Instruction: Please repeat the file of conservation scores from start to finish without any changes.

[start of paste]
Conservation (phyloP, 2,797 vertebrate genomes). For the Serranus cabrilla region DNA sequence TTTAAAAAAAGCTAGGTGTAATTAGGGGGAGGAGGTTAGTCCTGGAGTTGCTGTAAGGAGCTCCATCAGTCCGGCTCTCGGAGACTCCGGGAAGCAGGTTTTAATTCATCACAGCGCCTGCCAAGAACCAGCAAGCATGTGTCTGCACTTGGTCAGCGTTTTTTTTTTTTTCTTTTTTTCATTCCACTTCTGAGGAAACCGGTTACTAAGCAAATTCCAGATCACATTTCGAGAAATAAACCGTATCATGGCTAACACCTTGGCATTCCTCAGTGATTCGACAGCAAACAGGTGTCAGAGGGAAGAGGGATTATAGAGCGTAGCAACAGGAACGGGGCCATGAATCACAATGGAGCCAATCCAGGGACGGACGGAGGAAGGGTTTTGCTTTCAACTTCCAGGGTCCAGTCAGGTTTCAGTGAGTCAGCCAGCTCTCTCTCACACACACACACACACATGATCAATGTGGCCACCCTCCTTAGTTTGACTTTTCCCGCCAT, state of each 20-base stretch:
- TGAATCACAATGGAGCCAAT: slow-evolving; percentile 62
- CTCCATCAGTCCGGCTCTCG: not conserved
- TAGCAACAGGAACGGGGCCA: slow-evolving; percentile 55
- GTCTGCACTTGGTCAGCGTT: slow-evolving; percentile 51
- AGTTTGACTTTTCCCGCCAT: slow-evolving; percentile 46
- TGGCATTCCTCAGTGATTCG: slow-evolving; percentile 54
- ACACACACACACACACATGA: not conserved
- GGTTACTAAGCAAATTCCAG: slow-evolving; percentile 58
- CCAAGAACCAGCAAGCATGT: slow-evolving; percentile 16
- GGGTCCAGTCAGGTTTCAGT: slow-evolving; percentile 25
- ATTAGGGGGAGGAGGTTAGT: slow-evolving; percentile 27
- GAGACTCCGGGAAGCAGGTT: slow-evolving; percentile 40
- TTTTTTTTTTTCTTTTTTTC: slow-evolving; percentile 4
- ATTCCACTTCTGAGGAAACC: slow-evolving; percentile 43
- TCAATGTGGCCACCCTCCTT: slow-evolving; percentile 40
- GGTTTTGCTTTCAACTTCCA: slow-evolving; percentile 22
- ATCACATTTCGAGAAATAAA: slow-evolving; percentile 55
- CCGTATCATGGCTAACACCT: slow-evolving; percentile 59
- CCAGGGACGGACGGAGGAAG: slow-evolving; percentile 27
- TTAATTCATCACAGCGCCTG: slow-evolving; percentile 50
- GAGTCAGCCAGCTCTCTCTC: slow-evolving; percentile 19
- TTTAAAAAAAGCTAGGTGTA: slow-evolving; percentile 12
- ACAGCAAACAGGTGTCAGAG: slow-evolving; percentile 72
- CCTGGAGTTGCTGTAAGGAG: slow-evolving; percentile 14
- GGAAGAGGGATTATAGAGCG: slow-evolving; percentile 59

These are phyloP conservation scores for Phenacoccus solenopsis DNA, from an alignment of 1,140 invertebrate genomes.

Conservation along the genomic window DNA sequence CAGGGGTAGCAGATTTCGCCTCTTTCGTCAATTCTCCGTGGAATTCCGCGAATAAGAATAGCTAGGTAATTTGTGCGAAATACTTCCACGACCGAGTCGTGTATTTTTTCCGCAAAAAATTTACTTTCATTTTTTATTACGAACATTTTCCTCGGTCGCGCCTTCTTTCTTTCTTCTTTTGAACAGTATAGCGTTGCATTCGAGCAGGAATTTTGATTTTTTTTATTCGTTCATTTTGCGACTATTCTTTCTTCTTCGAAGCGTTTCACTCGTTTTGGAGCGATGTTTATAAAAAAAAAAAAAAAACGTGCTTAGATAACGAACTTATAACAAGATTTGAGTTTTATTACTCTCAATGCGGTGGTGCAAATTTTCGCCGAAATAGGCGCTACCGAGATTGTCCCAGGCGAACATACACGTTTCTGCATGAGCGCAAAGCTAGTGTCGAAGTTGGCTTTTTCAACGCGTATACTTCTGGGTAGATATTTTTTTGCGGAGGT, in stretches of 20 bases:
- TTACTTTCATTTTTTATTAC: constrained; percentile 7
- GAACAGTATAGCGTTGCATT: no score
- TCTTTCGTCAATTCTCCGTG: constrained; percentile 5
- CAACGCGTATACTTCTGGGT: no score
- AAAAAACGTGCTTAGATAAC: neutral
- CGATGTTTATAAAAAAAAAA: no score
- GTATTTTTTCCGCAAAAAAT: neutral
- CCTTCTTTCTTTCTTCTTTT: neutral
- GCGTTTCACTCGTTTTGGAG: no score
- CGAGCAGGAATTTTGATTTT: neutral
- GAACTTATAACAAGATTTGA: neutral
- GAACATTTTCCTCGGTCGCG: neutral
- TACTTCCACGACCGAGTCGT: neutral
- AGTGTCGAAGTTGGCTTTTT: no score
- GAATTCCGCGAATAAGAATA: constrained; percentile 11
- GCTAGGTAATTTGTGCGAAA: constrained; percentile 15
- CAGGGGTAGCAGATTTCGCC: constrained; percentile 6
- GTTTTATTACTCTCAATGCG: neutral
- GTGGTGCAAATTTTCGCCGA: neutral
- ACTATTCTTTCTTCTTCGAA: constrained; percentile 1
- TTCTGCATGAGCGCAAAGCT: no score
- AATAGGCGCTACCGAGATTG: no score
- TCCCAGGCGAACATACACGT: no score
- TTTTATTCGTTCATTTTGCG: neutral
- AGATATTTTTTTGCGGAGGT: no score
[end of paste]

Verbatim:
Conservation (phyloP, 2,797 vertebrate genomes). For the Serranus cabrilla region DNA sequence TTTAAAAAAAGCTAGGTGTAATTAGGGGGAGGAGGTTAGTCCTGGAGTTGCTGTAAGGAGCTCCATCAGTCCGGCTCTCGGAGACTCCGGGAAGCAGGTTTTAATTCATCACAGCGCCTGCCAAGAACCAGCAAGCATGTGTCTGCACTTGGTCAGCGTTTTTTTTTTTTTCTTTTTTTCATTCCACTTCTGAGGAAACCGGTTACTAAGCAAATTCCAGATCACATTTCGAGAAATAAACCGTATCATGGCTAACACCTTGGCATTCCTCAGTGATTCGACAGCAAACAGGTGTCAGAGGGAAGAGGGATTATAGAGCGTAGCAACAGGAACGGGGCCATGAATCACAATGGAGCCAATCCAGGGACGGACGGAGGAAGGGTTTTGCTTTCAACTTCCAGGGTCCAGTCAGGTTTCAGTGAGTCAGCCAGCTCTCTCTCACACACACACACACACATGATCAATGTGGCCACCCTCCTTAGTTTGACTTTTCCCGCCAT, state of each 20-base stretch:
- TGAATCACAATGGAGCCAAT: slow-evolving; percentile 62
- CTCCATCAGTCCGGCTCTCG: not conserved
- TAGCAACAGGAACGGGGCCA: slow-evolving; percentile 55
- GTCTGCACTTGGTCAGCGTT: slow-evolving; percentile 51
- AGTTTGACTTTTCCCGCCAT: slow-evolving; percentile 46
- TGGCATTCCTCAGTGATTCG: slow-evolving; percentile 54
- ACACACACACACACACATGA: not conserved
- GGTTACTAAGCAAATTCCAG: slow-evolving; percentile 58
- CCAAGAACCAGCAAGCATGT: slow-evolving; percentile 16
- GGGTCCAGTCAGGTTTCAGT: slow-evolving; percentile 25
- ATTAGGGGGAGGAGGTTAGT: slow-evolving; percentile 27
- GAGACTCCGGGAAGCAGGTT: slow-evolving; percentile 40
- TTTTTTTTTTTCTTTTTTTC: slow-evolving; percentile 4
- ATTCCACTTCTGAGGAAACC: slow-evolving; percentile 43
- TCAATGTGGCCACCCTCCTT: slow-evolving; percentile 40
- GGTTTTGCTTTCAACTTCCA: slow-evolving; percentile 22
- ATCACATTTCGAGAAATAAA: slow-evolving; percentile 55
- CCGTATCATGGCTAACACCT: slow-evolving; percentile 59
- CCAGGGACGGACGGAGGAAG: slow-evolving; percentile 27
- TTAATTCATCACAGCGCCTG: slow-evolving; percentile 50
- GAGTCAGCCAGCTCTCTCTC: slow-evolving; percentile 19
- TTTAAAAAAAGCTAGGTGTA: slow-evolving; percentile 12
- ACAGCAAACAGGTGTCAGAG: slow-evolving; percentile 72
- CCTGGAGTTGCTGTAAGGAG: slow-evolving; percentile 14
- GGAAGAGGGATTATAGAGCG: slow-evolving; percentile 59

These are phyloP conservation scores for Phenacoccus solenopsis DNA, from an alignment of 1,140 invertebrate genomes.

Conservation along the genomic window DNA sequence CAGGGGTAGCAGATTTCGCCTCTTTCGTCAATTCTCCGTGGAATTCCGCGAATAAGAATAGCTAGGTAATTTGTGCGAAATACTTCCACGACCGAGTCGTGTATTTTTTCCGCAAAAAATTTACTTTCATTTTTTATTACGAACATTTTCCTCGGTCGCGCCTTCTTTCTTTCTTCTTTTGAACAGTATAGCGTTGCATTCGAGCAGGAATTTTGATTTTTTTTATTCGTTCATTTTGCGACTATTCTTTCTTCTTCGAAGCGTTTCACTCGTTTTGGAGCGATGTTTATAAAAAAAAAAAAAAAACGTGCTTAGATAACGAACTTATAACAAGATTTGAGTTTTATTACTCTCAATGCGGTGGTGCAAATTTTCGCCGAAATAGGCGCTACCGAGATTGTCCCAGGCGAACATACACGTTTCTGCATGAGCGCAAAGCTAGTGTCGAAGTTGGCTTTTTCAACGCGTATACTTCTGGGTAGATATTTTTTTGCGGAGGT, in stretches of 20 bases:
- TTACTTTCATTTTTTATTAC: constrained; percentile 7
- GAACAGTATAGCGTTGCATT: no score
- TCTTTCGTCAATTCTCCGTG: constrained; percentile 5
- CAACGCGTATACTTCTGGGT: no score
- AAAAAACGTGCTTAGATAAC: neutral
- CGATGTTTATAAAAAAAAAA: no score
- GTATTTTTTCCGCAAAAAAT: neutral
- CCTTCTTTCTTTCTTCTTTT: neutral
- GCGTTTCACTCGTTTTGGAG: no score
- CGAGCAGGAATTTTGATTTT: neutral
- GAACTTATAACAAGATTTGA: neutral
- GAACATTTTCCTCGGTCGCG: neutral
- TACTTCCACGACCGAGTCGT: neutral
- AGTGTCGAAGTTGGCTTTTT: no score
- GAATTCCGCGAATAAGAATA: constrained; percentile 11
- GCTAGGTAATTTGTGCGAAA: constrained; percentile 15
- CAGGGGTAGCAGATTTCGCC: constrained; percentile 6
- GTTTTATTACTCTCAATGCG: neutral
- GTGGTGCAAATTTTCGCCGA: neutral
- ACTATTCTTTCTTCTTCGAA: constrained; percentile 1
- TTCTGCATGAGCGCAAAGCT: no score
- AATAGGCGCTACCGAGATTG: no score
- TCCCAGGCGAACATACACGT: no score
- TTTTATTCGTTCATTTTGCG: neutral
- AGATATTTTTTTGCGGAGGT: no score